The sunlight filters through the trees and onto a backroad in Adams County, Ohio.
Sunshine Ridge in Adams County The sunlight filters through the trees and onto a backroad in Adams County, Ohio. © Lucy Miller/TNC

Stories in Ohio

Bridging the Gap: Connecting Two Protected Forests in Southern Ohio

The Nature Conservancy is creating the largest tract of protected forestland in Ohio's history.

In the Appalachian foothills of southern Ohio, in Adams County, lies a stretch of road called Sunshine Ridge. Straddling Stout Run and Scioto Brush Creek watersheds, Sunshine Ridge and the surrounding Appalachian foothills that fan outward from it boast iconic Appalachian forest.

Part of the oldest and most biologically diverse forest system in North America, the landscape is composed of mature oak forest stands rising from prominent ridge tops, shrubby deciduous woods and grand, vegetated ravines that clean and control the water levels of nearby creeks.

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It’s this rich forest habitat that The Nature Conservancy seeks to protect as part of its "Sunshine Corridor" project. The area was selected as a priority for protection not only because of the remarkable biodiversity it harbors, but also because of its strategic location—the 6,000 acres along the corridor link TNC's more than 20,000-acre Richard and Lucile Durrell Edge of Appalachia Preserve System with the 63,000-acre Shawnee State Forest, just some two and a half miles away at their closest points.

Linking these two protected areas will create the largest contiguous, protected forestland in Ohio. As of 2019, The Nature Conservancy is over halfway to its goal, with more than 4,000 acres conserved.

Ohio Edge of Appalachia Sunshine Corridor Map
Sunshine Corridor Map A map of the area referred to as the Sunshine Corridor in Adams County that would connect the Edge of Appalachia Preserve with Shawnee State Forest. © TNC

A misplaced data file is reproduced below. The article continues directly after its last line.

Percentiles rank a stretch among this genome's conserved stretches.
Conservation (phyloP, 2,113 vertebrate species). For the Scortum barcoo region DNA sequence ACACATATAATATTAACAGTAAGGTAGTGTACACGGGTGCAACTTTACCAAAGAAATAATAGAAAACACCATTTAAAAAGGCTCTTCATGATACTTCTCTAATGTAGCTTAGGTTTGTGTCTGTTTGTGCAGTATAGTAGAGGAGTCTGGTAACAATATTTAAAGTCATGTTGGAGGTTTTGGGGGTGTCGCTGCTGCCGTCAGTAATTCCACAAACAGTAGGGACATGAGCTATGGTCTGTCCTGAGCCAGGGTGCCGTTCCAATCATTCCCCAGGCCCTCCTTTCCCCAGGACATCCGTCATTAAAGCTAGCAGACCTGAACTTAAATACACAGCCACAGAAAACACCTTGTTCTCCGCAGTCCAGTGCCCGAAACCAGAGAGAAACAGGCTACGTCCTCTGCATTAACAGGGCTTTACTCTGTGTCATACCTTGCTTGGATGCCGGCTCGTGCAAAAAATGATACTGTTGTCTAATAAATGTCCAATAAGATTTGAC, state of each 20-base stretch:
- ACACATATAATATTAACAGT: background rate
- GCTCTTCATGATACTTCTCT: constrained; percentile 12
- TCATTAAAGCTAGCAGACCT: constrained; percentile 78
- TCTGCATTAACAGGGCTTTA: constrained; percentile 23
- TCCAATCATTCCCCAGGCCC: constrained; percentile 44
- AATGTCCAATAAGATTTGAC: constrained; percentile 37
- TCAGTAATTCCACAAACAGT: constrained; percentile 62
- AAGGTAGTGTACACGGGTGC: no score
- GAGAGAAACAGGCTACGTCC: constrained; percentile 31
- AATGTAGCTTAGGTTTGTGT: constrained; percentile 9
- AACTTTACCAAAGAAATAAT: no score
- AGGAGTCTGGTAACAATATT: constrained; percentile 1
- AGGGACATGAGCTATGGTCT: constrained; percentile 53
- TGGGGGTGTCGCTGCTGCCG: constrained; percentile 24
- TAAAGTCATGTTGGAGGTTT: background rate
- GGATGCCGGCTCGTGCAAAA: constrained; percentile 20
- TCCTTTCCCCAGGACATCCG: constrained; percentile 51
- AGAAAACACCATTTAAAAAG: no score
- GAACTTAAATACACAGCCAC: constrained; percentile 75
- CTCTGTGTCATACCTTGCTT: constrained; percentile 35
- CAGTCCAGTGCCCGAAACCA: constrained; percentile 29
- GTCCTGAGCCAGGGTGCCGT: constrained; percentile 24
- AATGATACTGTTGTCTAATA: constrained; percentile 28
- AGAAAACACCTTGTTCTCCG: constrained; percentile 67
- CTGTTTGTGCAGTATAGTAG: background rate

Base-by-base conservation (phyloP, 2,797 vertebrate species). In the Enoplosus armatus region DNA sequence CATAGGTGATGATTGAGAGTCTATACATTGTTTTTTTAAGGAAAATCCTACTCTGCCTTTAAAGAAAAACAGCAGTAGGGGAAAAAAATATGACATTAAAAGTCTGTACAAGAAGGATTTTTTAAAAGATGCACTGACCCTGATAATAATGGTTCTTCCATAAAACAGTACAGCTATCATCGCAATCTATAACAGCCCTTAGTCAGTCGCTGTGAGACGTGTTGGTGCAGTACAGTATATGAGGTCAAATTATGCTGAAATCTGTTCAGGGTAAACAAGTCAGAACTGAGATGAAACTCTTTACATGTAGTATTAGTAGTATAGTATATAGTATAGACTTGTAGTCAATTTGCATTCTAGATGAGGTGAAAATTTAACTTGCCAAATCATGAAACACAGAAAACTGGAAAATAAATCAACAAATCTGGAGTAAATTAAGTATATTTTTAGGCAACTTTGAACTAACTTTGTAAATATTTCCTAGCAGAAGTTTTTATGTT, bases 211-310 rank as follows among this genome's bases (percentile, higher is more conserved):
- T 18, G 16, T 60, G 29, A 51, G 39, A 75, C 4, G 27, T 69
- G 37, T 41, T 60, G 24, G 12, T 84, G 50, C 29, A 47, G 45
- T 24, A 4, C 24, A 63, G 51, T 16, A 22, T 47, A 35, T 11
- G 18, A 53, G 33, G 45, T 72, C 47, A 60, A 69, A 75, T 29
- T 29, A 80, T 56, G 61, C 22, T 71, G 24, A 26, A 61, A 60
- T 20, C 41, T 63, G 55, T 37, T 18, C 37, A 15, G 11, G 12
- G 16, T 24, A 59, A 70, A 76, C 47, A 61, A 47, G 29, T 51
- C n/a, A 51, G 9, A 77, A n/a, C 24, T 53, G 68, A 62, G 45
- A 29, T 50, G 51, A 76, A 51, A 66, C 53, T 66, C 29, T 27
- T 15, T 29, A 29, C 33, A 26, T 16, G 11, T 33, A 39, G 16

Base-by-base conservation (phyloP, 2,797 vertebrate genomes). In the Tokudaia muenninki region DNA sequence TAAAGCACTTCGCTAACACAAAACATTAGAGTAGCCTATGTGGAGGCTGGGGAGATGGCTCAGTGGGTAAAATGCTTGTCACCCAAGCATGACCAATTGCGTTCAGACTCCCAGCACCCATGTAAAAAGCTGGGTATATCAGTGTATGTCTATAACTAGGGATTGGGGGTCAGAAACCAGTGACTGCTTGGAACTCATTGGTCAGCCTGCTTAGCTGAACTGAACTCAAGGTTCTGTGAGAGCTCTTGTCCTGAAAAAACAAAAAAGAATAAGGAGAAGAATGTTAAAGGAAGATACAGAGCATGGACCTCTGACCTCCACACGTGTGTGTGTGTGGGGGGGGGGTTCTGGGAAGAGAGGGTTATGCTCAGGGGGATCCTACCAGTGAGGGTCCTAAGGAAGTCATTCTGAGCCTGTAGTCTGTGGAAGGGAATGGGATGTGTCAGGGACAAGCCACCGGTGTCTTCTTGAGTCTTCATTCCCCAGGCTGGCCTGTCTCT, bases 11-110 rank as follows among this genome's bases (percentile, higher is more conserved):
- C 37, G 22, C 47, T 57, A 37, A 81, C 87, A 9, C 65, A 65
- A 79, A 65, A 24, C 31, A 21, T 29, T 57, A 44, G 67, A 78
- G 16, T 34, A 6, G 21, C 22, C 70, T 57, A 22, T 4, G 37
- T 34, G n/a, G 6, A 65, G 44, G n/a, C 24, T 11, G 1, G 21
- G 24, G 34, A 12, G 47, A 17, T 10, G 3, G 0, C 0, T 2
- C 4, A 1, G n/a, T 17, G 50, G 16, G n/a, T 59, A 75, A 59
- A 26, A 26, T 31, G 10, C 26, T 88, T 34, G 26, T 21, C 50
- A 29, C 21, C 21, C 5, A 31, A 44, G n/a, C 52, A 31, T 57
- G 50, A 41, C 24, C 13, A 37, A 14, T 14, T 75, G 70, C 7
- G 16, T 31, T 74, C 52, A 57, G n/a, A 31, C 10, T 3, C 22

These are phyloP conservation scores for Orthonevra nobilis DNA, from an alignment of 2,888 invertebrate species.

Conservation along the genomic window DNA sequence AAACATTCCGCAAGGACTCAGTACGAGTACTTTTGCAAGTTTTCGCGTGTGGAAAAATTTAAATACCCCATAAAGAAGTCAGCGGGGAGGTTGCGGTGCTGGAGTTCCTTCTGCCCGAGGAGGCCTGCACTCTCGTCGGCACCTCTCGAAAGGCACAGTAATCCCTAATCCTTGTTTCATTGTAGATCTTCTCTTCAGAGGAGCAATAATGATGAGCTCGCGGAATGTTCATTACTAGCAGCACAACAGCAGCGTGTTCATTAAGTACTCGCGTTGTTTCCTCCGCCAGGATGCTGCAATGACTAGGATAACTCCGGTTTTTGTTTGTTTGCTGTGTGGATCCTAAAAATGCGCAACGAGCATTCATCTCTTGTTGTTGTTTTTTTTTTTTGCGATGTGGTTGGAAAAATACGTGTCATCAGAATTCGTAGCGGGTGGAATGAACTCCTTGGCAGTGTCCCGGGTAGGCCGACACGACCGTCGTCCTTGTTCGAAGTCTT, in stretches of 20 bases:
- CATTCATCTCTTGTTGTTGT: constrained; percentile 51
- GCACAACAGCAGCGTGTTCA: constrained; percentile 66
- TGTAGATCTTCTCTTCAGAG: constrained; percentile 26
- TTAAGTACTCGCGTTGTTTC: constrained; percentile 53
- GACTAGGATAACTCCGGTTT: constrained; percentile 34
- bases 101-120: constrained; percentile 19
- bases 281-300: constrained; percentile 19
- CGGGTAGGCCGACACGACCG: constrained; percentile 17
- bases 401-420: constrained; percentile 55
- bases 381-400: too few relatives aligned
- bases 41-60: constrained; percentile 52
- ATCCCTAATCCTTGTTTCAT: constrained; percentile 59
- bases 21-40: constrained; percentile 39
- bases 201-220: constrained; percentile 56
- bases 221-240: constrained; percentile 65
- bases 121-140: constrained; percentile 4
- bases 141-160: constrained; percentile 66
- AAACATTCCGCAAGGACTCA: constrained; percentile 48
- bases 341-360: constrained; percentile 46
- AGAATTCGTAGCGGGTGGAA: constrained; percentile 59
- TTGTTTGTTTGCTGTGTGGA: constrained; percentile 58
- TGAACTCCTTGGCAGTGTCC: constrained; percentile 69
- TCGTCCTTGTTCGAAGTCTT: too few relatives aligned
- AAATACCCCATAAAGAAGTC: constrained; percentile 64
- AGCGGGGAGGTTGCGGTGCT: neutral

Supporting Wildlife Through Habitat Corridors

Protection of land in the Sunshine Corridor helps create key habitat for rare and endangered species like black bear and bobcat. The area is also important for the migration and nesting of many species of songbirds.

Scarlet tanager perches in tree.
Black bear peaks out from ferns.
Worm-eating warbler sitting on tree branch.
Bobcat gets ready to pounce from rock.

Why it's Important

In addition to being key habitat for black bear and bobcat, this area is extremely significant for the migration and nesting of many imperiled songbirds including the worm-eating warbler, Acadian flycatcher, Kentucky warbler and scarlet tanager. The rolling Ohio hills support nearly 50% of the cerulean warbler's global populations during the breeding season.

Protecting the Sunshine Corridor will also enhance popular recreational opportunities.  The Nature Conservancy is partnering with the North Country Scenic Trail and Buckeye Trail Association to route an estimated 14 miles of trail through the Sunshine Corridor and Edge of Appalachia Preserve System. These trails connect people to protected areas across the state and beyond, contributing to the economic, social and cultural benefits for surrounding communities.


Quote: Martin McAllister

We need to make sure that animals don't get cut off from adjoining habitats, so they can move around in search of food and shelter, and even adjust to temperature increases brought about by climate change.

Martin McAllister Appalachian Forests Project Manager


While much of the Sunshine Corridor currently is sparsely populated, development pressures loom. By patchworking together protected areas, TNC aims to ensure wildlife doesn't get cut off from adjoining habitats, so that they can move around in search of food and shelter, and even adjust to temperature increases brought on by climate change. In addition to development pressures, unsustainable timber harvesting also is a threat in the region. Properties within the project area contain varying stands of trees. Some show off mature oaks, while others sport mere saplings—the aftermath of a recent lumbering.